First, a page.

The OPP points out that the rolling log is a record generated
and updated by an officer of the OPP. The log is held by and is kept
under the control of the OPP. It contains a one-line summary of
every evaluation the DRE performs, together with the corresponding
toxicological results. The substantial majority of the information
contained in the log consists of historical summaries of evaluations
conducted during investigations of persons other than the rspond-ent. These summaries have no association with the respondent’s
alleged offence or the investigation of it by the OPP. This is not
a record in the possession or control of the prosecuting Crown.
 In addition, the OPP says that, despite its status as the
record holder, it received no notice of the application at trial. It
had no opportunity to advocate its position or adduce evidence
about the purpose and use of the logs. In particular, the OPP says
it had no opportunity to adduce expert evidence to explain why
toxicological results may not coincide with DRE evaluations.
 The respondent readily acknowledges that rolling logs are
not in the possession or control of the prosecuting Crown. But
that, the respondent says, does not end the inquiry into the applicable disclosure regime, or rule out first party disclosure as the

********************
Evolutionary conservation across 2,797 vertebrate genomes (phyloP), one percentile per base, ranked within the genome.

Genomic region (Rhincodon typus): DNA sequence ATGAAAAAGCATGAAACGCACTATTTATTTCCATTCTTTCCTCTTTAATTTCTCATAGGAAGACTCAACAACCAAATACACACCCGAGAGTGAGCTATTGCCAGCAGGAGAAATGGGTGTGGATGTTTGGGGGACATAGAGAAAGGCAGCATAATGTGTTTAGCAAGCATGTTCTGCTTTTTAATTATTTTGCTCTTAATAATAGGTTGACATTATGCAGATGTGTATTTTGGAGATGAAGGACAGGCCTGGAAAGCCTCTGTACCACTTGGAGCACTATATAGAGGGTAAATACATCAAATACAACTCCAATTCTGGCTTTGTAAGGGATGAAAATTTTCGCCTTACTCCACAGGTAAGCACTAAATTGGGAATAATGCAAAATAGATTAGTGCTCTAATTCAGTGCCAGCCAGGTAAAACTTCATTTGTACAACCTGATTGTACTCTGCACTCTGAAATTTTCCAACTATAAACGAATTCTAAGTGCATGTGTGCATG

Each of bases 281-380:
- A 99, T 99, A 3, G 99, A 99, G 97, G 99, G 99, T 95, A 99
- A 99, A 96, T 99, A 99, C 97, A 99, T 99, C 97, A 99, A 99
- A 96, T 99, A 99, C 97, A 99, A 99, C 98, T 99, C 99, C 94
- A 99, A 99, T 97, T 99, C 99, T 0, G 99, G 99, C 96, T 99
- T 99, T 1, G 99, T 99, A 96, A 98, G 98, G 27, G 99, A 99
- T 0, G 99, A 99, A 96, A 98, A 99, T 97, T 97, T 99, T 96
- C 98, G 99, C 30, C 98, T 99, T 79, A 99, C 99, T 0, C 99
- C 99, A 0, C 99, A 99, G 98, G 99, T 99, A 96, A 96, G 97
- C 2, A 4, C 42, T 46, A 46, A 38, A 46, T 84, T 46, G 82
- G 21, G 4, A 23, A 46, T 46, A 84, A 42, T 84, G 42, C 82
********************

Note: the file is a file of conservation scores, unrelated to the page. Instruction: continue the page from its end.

governing disclosure scheme. This is because of two corollary
duties in place to ensure that disclosure is meaningful and that
an accused gets the entire “fruits of the investigation”.
 The first duty, imposed on the police, is to provide all
potentially relevant material they have in their possession to the
Crown. This includes all material pertaining to its investigation
of the accused. The second duty, settled upon the Crown, is to
obtain all relevant material of which they become aware, including
potentially relevant evidence pertaining to the credibility or
reliability of the witnesses in the case.
 The rolling log, the respondent contends, is relevant to the
credibility of the DRE and the reliability of the DRE’s evidence on
the issue of impairment. This triggers the Crown’s duty to seek
and obtain a copy of the log from the OPP and the duty of the OPP
to disclose that log to the Crown without prompting. And so it is
that the log forms part of first party disclosure under Stinchcombe.
This issue is not controlled by the decision in R. v. Jackson (2015),
128 O.R. (3d) 161,  O.J. No. 6274, 2015 ONCA 832. In that
decision, the court decided that certain records relating to
breathalyzer devices were not likely relevant, but the rolling log at
issue here plays a significant role in the respondent’s prosecution.
 The respondent likens the rolling log to an expert’s
CV. Each reflects the witness’ qualifications to testify as an
expert. No one would gainsay that a CV is first party disclosure.